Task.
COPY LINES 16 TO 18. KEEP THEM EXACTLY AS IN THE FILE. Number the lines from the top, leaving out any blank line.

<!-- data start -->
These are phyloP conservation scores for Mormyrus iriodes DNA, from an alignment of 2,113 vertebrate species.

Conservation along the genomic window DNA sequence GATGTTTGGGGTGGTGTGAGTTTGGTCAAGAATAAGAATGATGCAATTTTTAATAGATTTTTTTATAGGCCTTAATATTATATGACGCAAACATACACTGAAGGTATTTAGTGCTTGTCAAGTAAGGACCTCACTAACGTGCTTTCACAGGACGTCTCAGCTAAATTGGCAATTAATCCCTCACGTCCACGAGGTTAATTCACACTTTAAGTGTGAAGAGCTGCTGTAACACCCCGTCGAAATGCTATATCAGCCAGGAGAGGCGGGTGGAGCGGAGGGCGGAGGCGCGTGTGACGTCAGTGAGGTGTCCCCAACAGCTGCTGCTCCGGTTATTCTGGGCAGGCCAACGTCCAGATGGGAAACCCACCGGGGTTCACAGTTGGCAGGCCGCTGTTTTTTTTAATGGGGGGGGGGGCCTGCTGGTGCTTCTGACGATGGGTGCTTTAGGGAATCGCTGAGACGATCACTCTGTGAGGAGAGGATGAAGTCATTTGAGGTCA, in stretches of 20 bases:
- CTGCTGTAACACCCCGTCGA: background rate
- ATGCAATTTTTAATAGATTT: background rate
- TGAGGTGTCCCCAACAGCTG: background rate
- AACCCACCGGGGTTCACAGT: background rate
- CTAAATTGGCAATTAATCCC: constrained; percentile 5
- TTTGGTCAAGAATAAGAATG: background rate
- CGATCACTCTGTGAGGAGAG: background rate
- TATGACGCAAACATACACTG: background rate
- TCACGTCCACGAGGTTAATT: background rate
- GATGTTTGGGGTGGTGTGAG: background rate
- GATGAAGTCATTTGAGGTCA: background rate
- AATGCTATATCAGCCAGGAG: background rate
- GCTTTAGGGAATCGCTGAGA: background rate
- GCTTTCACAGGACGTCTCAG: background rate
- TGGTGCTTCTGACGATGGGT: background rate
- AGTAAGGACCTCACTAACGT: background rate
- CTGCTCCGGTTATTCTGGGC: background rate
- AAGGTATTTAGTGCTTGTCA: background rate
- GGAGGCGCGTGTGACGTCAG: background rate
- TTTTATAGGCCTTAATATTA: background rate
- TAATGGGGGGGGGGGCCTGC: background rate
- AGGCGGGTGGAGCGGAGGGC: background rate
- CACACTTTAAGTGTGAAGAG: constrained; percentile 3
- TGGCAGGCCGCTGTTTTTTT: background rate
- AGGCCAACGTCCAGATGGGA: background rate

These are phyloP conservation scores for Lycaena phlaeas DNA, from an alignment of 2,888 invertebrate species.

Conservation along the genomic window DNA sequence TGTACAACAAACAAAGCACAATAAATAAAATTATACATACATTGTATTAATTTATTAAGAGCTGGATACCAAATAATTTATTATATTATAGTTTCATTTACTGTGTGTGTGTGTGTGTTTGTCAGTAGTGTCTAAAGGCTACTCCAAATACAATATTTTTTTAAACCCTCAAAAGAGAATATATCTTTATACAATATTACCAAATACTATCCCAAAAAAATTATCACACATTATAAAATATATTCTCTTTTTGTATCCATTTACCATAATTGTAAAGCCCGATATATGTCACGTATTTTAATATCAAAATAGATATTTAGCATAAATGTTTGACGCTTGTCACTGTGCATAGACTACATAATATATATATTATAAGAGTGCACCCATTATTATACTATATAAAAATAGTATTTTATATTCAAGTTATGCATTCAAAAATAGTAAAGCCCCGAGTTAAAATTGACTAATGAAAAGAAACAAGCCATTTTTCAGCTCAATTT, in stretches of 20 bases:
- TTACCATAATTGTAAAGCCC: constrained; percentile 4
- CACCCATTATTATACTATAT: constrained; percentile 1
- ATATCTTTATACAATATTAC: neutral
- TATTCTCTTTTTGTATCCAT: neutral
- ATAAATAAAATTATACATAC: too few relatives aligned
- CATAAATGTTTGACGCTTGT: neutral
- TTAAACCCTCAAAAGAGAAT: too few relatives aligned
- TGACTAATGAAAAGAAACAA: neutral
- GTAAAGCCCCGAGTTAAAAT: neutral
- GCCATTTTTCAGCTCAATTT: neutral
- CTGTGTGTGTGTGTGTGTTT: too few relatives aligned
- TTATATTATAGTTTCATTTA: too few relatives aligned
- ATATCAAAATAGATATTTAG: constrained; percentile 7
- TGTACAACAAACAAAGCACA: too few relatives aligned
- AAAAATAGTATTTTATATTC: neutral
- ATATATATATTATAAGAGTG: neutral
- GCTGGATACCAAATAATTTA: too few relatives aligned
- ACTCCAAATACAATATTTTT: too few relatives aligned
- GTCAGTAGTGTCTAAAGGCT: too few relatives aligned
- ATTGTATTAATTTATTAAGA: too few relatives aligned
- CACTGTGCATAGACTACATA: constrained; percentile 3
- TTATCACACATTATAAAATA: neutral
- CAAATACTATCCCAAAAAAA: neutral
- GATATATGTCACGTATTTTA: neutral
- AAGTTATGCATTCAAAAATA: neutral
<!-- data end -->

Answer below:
- GCTTTCACAGGACGTCTCAG: background rate
- TGGTGCTTCTGACGATGGGT: background rate
- AGTAAGGACCTCACTAACGT: background rate